Characters: 9/10 Magnificent

The characters in Sarazanmai are entertaining and difficult to forget. My favorite is probably Kazuki because of his sweetness, cleverness, and relatable emotions with regards to family and friendships. Toi is a highly interesting character, with his devotion to his brother, his unfortunate past, and criminal actions like breaking into cars and selling weed. Enta is so adorable, but he does cause a lot of trouble and can be aggravating. Everyone loves the gay cop couple, Reo and Mabu. They are intriguing (and sometimes endearing) antagonists. Keppi is great, too.

In the first episode, Kazuki, Enta, and Toi were established in a satisfactory way. In the second episode, we learned a lot more about the three main characters, plus the cops Mabu and Reo, the cops. Episode 3 focuses a lot on Enta, episode 4 on Toi, and episode 5 on Kazuki and his family situation. The stories and struggles of Reo and Mabu are explored throughout the series, but especially in in episodes 7 and 10. Episodes 8-10 show a lot of the character relationships and connections falling apart, and episode 11 builds them back up and restores them.

Character evelopment and information is spread over the series very well. At the end, there were a few loose ends that weren’t tied up, or a few things about the characters that were never developed, such as what made Keppi despair, and Enta’s romantic love for Kazuki. Still, for a short series, Sarazanmai has excellent characterization.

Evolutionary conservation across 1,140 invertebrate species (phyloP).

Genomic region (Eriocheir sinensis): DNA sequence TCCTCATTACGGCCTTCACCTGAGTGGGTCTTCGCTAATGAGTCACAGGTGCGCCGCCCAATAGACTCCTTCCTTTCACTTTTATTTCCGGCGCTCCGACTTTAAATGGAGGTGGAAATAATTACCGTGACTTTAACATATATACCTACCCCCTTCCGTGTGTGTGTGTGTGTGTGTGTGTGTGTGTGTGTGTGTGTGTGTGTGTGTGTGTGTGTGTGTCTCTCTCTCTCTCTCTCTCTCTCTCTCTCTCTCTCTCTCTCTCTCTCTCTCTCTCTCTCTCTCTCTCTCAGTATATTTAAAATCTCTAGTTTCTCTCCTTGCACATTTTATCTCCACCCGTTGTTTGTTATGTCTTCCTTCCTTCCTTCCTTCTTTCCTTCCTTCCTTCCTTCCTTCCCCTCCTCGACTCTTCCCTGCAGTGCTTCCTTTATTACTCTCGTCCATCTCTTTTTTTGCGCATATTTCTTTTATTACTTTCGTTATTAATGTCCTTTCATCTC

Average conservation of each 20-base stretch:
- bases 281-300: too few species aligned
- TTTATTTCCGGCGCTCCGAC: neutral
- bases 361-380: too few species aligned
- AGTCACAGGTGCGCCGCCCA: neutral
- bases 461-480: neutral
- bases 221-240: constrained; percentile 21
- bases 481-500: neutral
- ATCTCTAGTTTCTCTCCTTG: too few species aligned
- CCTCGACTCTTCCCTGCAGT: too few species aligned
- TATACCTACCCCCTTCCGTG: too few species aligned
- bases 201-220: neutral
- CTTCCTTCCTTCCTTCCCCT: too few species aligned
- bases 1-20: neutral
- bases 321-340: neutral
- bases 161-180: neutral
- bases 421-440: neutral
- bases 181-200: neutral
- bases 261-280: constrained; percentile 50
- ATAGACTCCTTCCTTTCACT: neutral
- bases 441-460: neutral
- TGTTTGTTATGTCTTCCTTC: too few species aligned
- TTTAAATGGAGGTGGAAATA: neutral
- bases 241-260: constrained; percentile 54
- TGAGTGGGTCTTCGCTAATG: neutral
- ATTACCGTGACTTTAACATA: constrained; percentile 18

Story: 8/10 Great

The early episodes are very formulaic, which the style of Ikuhara. Episodes 01-04 are fine, in my opinion, because we’re getting to know the characters and learning to understand what’s happening with the zombies and shirikodamas. But it did feel like not enough information was covered soon enough, and episode 5 felt almost like a filler until the end. There was nothing big in episode 3 to hook the audience; just more of the same. If you think about the story given that it’s only going to have 11 episodes, the pacing in the first half wasn’t so great.

That being said, episode 6 was brilliant from all angles. I watched it thinking, “Wow, this is how you do a gripping midseason episode.” After that point, the series became less formulaic. The drama and emotional chaos of various episodes, such as 5, 8 and 10, were handled and presented expertly. Episode 11 may have stuffed a little too much into one episode, but I’ve seen worse. At least it makes sense on close inspection. Overall, this complicated eleventh episode was done beautifully, having everything we needed for a last chapter and then some. I think the story structure was excellent in Sarazanmai, with just a few hiccups. Also, it was a breath of fresh air to have a happy and coherent ending in an Ikuhara work.